23 May 2004 | marxthedude
TOOTHLESS, EFFORTLESS, WORTHLESS.....
If you've ever gone through your premium rate movie channels on a Saturday afternoon and wonder why you are paying such rates for cheap, ill conceived movies for young children, chances are you are watching a film like 'Tooth'. It's more than a coincidence, as the film itself is co-financed by US companies, known for turning a quick buck out of these Pay TV time fillers (and no doubt sensing the added plus of a UK theatrical release!)
A seemingly fun concept, along the lines of fairytale themed notions gone awary, like say 'Elf' or 'The Nightmare Before Christmas' we learn about the secret underground regime of Tooth fairies. A mostly jaded crew who employ time-consuming and unsubtle means to 'vacumn up' teeth and return cash in exchange for any 'loose tooths' left under a child's pillow. (Even your youngest child will crow 'wouldn't it be easier to just pick it up?').
How this turns a profit, is one creative bridge too far for the writer, so we quickly move on to the devious Plug who in need of a National Enquirerer-esque scandal, uses his security company to track the down Tooth Fairies and fill newspapers full of money making exposes. This is made easy for him when the bored, rule breaking fairy, Tooth, (genius name) decides to reward a poorly family with a wish of unlimited wealth, setting a crashing turn of events resulting in kidnap and the possible cancellation of Christmas.
What little creative thought used here, and trust me it is little, is undone by threadbare writing. Characters are sparsely written, with stereotypes beyond even the most basic of children's television. Once proud actors plod in, warble their lines and go, lacking any real decent personalities to get their (cough!) teeth into.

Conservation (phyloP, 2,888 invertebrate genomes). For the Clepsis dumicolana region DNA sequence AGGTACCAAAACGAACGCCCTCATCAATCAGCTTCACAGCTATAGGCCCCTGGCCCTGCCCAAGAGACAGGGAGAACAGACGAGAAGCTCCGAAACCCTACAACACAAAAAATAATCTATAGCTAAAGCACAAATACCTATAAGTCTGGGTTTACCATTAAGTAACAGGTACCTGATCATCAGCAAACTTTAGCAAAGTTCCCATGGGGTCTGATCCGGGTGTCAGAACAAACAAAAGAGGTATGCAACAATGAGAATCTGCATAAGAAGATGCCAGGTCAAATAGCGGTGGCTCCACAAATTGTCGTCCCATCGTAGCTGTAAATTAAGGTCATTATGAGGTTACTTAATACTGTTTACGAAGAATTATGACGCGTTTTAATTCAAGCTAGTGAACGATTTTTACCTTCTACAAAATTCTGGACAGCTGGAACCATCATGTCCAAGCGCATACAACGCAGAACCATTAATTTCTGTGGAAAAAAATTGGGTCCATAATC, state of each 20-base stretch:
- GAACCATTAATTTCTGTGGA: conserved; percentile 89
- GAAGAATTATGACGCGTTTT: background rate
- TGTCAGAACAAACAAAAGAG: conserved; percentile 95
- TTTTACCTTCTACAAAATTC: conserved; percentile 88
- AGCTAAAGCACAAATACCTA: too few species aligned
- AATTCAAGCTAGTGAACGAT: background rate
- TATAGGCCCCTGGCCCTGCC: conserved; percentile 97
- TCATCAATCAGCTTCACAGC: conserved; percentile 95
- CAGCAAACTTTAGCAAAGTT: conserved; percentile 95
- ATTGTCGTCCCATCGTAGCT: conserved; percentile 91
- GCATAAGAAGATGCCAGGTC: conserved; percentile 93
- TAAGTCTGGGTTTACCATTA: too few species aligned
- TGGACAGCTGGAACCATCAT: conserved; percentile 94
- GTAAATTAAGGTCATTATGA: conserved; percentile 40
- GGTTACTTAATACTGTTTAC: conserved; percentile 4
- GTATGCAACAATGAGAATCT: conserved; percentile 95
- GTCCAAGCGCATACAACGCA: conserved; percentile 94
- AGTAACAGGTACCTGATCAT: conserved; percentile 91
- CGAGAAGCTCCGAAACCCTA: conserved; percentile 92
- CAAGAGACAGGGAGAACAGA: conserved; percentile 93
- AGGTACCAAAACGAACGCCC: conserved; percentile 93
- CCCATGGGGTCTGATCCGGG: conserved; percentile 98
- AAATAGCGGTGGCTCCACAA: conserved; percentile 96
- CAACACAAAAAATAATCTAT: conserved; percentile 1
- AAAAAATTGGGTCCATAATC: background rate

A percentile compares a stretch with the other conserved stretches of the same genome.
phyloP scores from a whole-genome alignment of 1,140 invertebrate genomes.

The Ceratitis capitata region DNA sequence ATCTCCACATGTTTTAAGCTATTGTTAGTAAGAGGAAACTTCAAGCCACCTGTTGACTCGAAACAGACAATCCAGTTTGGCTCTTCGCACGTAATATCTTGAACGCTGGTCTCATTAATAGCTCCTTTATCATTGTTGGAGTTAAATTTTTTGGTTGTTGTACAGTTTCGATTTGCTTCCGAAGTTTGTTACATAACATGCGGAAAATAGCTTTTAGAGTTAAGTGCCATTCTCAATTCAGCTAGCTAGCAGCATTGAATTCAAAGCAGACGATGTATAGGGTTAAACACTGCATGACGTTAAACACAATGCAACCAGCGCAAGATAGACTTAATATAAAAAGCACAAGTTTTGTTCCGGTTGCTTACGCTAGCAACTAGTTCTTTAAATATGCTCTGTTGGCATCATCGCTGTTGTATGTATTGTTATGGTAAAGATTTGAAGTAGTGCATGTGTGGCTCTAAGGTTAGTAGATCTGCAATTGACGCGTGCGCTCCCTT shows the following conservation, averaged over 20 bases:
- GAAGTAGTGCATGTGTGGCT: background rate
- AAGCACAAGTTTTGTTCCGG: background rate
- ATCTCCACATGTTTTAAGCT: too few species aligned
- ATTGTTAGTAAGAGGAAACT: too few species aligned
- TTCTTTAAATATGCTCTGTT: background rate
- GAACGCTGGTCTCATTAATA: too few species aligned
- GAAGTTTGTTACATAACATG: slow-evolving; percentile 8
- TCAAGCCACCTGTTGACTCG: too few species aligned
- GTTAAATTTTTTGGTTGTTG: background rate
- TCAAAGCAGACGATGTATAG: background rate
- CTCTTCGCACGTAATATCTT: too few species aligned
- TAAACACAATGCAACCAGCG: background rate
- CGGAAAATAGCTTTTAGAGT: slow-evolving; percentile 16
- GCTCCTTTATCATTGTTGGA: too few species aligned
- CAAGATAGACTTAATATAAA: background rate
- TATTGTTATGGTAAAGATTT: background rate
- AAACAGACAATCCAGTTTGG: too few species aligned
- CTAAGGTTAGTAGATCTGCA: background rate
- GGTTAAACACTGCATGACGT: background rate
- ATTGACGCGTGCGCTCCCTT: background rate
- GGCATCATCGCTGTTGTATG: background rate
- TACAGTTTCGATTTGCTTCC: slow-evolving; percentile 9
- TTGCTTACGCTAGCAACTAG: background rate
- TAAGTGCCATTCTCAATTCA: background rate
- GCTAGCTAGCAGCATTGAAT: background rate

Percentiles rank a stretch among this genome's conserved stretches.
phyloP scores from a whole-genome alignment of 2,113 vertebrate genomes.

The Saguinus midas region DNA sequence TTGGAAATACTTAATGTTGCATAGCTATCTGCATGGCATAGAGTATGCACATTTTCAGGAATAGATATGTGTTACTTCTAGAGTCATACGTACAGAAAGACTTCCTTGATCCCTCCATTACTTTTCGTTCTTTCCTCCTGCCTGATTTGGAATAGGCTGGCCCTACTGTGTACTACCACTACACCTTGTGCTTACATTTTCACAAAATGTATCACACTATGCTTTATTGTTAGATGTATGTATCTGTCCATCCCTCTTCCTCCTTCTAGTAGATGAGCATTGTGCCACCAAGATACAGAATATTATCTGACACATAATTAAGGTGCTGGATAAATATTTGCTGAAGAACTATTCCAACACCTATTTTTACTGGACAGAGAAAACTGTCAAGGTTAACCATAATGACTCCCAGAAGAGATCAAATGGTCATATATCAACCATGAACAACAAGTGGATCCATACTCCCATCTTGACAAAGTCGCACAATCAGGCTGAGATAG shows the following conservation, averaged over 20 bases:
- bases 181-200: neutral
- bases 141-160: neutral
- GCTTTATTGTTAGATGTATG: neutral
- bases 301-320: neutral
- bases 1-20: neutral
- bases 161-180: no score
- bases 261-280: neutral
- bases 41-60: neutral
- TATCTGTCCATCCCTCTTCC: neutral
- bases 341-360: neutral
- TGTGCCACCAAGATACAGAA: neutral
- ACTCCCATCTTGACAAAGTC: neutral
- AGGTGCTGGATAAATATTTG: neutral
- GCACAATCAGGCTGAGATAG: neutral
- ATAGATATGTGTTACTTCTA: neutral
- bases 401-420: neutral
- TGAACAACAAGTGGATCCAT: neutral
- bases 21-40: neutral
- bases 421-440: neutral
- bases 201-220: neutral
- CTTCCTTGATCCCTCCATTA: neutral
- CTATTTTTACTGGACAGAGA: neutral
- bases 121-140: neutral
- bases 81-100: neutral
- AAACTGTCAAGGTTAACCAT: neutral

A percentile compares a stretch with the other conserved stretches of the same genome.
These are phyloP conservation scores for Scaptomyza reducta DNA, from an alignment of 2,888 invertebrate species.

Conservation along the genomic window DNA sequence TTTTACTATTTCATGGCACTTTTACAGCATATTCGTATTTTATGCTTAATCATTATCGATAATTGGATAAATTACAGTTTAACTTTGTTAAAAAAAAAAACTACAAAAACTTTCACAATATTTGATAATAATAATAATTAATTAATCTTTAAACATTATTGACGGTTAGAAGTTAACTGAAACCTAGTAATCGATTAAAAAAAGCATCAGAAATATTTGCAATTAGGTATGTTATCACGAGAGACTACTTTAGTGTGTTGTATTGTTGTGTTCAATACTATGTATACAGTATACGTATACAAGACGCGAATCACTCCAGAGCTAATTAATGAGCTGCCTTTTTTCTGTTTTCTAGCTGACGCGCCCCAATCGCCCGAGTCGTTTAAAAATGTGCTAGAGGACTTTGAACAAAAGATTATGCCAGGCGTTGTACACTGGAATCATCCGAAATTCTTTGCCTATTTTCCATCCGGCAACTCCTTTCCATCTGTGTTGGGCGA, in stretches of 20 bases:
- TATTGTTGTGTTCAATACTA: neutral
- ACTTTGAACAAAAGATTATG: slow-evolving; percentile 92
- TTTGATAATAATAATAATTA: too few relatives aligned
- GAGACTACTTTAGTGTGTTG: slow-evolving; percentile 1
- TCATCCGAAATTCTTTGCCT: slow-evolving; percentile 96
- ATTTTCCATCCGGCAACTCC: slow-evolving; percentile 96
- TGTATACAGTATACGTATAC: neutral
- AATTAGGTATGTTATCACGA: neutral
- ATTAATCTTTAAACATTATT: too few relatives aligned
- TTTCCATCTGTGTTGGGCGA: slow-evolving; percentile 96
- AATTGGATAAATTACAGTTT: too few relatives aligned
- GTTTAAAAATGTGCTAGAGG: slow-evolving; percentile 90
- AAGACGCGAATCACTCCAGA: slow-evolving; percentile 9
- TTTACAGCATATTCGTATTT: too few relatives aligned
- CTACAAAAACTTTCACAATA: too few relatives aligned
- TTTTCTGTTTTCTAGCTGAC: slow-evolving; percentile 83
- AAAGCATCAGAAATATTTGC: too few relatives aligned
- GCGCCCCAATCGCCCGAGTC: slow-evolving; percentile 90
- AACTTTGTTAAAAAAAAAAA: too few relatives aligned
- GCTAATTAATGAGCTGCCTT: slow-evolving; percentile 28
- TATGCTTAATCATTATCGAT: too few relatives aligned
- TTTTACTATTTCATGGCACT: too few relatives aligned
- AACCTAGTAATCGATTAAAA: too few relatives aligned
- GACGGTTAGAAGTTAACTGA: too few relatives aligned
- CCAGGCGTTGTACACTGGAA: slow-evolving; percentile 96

The only character worth playing in the script is Plug, put into the seemingly able hands of talented comedian Harry Enfield, who proceeds to give it the gusto of a car insurance promo. "Lock, Stock" fans will wince at Vinnie Jones whimpering the line "I'm a tooth fairy" and followers of Oscar Winner Jim Broadbent, will insist he would never have recorded his lines, if he knew they would eventually be uttered by the worst animatronic bunny this side of an old 'Doctor Who' episode! The pivotal Rabbit, sums up the entire look of the film. Cheap, with unrealistic sets and what little special effects the film does have, are vastly outshone by your average television commercial. Whenever Tooth and co. make time consuming journeys, a detail-less map appears with voice over dialogue.
It's hard to see where any of the money has gone at all, certainly not on the writer or director one suspects.
If this film has any saving grace, it's the sheer verve and energy of it's younger cast, particularly spectacular little Yasmin Paige, with the film's only savvy casting of her in the title role, who seems to be trying to wake the audience up throughout her screen time. But even all her efforts can't disguise what is an effortless ploy to trick children of their money.